This article needs additional citations for verification. Please help improve this article by adding citations to reliable sources. Unsourced material may be challenged and removed.Find sources: "UPN Kids" – news · newspapers · books · scholar · JSTOR (August 2009) (Learn how and when to remove this template message)
UPN Kids
UPN Kids logo.png
UPN Kids logo. Its slogan was UPN Kids is Up'n! (pronounced ooh-pin), and was used from 1996–1998
NetworkUPN
LaunchedSeptember 10, 1995; 26 years ago (1995-09-10)
ClosedSeptember 5, 1999; 22 years ago (1999-09-05)
Country of originUnited States
FormatSunday children's programming block
Running time1–2 hours

UPN Kids is a former American children's programming block that aired on UPN from September 10, 1995 to September 5, 1999. Airing on Sunday mornings, the block aired for one hour (10:00 to 11:00am), then two hours the following year (9:00 to 11:00 a.m., regardless of time zone).

History

UPN Kids launched on September 10, 1995 with a one-hour block of cartoons consisting of Space Strikers and Teknoman. It was a joint partnership between UPN and Saban Entertainment.[1] Unlike NBC, ABC, CBS, Fox and The WB (the latter of which debuted its own children's program block, Kids' WB, the day before UPN Kids made its debut), UPN ran its weekend morning children's programs on Sundays instead of Saturdays. This was likely due to several UPN affiliates in large markets also dually carrying the Fox Kids block for newer Fox stations (especially those of New World Communications; the former Fox affiliates in those markets mainly also retained the Fox Kids schedule) on Saturday mornings, who is not carrying Fox Kids in order to instead expand Saturday morning newscasts or retain other local programming. This eventually proved to be a conflict for UPN, as the more well-known Fox Kids block was given primacy in advertising and promotions by those affiliates (including the continuation of the local children's Fox Kids fan clubs run by those stations) over UPN's unproven children's programming.

On September 8, 1996, UPN Kids expanded the block to 2 hours with four new programs, which consist of Jumanji, The Mouse and the Monster, The Incredible Hulk and Bureau of Alien Detectors.[2] In 1997, UPN incorporated live-action series aimed at teenagers, along with the animated shows targeted at a younger audience, with the addition of reruns of the syndicated dramedy series Sweet Valley High (based on the young adult novels by Francine Pascal) and a new comedy series, Breaker High (focused on a group of students attending a fictionalized Semester at Sea program, which featured a then-unknown Ryan Gosling among its main cast).

In January 1998, UPN began discussions with The Walt Disney Company (owner of rival network ABC) to have the company program a daily two-hour children's block for the network;[3] however attempts to reach a time-lease agreement deal with Disney were called off one week later due to a dispute between Disney and UPN over how the block would be branded and the amount of programming compliant with the Federal Communications Commission's educational programming regulations that Disney would provide for the block. UPN then entered into discussions with then-corporate sister Nickelodeon (both were owned by Viacom).[4] UPN had an agreement with Saban Entertainment – the distributor of Sweet Valley High and Breaker High – to program the Sunday morning block for at least one year[4] shows such as Fantastic Four, Iron Man, X-Men, Spider-Man and His Amazing Friends, Spider-Man and Beetleborgs soon joined the schedule.[5][6]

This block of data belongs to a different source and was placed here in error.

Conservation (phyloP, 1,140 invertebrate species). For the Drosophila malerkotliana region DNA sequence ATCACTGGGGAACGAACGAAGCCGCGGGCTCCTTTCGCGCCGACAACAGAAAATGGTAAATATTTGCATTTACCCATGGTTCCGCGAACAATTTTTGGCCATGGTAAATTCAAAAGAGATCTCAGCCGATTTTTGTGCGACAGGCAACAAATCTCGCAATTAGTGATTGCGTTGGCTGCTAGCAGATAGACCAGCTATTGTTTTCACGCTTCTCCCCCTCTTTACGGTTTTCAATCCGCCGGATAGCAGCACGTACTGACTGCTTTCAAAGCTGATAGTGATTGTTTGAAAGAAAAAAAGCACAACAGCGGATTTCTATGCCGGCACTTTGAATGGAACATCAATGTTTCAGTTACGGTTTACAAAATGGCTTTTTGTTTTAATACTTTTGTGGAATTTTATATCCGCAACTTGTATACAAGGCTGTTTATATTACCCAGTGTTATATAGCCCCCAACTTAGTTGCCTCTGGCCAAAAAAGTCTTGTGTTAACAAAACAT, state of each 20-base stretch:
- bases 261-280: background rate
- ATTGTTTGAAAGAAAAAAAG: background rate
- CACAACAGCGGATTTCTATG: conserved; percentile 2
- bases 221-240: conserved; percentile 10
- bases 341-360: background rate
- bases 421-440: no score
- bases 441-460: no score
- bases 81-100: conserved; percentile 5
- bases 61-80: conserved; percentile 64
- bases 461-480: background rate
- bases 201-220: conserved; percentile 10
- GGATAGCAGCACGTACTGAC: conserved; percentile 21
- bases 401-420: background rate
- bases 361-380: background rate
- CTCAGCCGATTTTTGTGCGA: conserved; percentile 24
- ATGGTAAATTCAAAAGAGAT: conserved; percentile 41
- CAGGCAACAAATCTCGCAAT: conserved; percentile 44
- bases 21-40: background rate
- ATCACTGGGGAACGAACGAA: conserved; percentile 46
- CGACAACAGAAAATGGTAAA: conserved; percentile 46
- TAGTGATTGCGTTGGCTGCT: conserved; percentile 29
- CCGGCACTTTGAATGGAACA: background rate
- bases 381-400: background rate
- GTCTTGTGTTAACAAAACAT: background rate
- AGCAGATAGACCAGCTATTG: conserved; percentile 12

In March 1998, UPN resumed discussions with Disney[7] and the following month, The Walt Disney Company agreed to develop a weekday and Sunday morning children's block for the network.[8] A new lineup, which was developed as a companion block to Disney's One Saturday Morning on ABC, was originally announced under the title "Whomptastic" (a title quickly discarded because it was used as an in-universe profanity replacement in Disney's animated series Recess), before being retitled as Disney's One Too.[9] UPN Kids aired for the last time on September 5, 1999, and was replaced by Disney's One Too the following day.

Programming

Former programming

Animated series

Live-action series

References

  1. ^ "UPN introduces itself to affiliates" (PDF). Broadcasting. 1994-12-05. Retrieved 2021-10-15.
  2. ^ a b c d e "TV's Fall Animation Lineup". Animation World Network. September 1996. Archived from the original on November 19, 2012.
  3. ^ Jenny Hontz (January 21, 1998). "Disney kids to play UPN". Variety. Cahners Business Information. Retrieved August 21, 2009.
  4. ^ a b Jenny Hontz (January 27, 1998). "UPN kids pick Nick, not Mouse". Variety. Retrieved August 21, 2009.
  5. ^ a b c d e Richard Katz (January 29, 1998). "Marvel, Saban set kids shows for UPN". Variety\publisher=Cahners Business Information. Retrieved August 21, 2009.
  6. ^ Richard Katz (February 24, 1998). "UPN serves up superheroes". Variety. Retrieved August 21, 2009.
  7. ^ Jenny Hontz (March 26, 1998). "UPN, BV discuss kids block". Variety. Retrieved August 21, 2009.
  8. ^ Jenny Hontz; Cynthia Littleton (April 17, 1998). "UPN, Disney in kidvid block deal". Variety. Retrieved August 21, 2009.
  9. ^ Chris Pursell (July 19, 1999). "Mouse brands UPN kidvid". Variety. Retrieved August 17, 2009.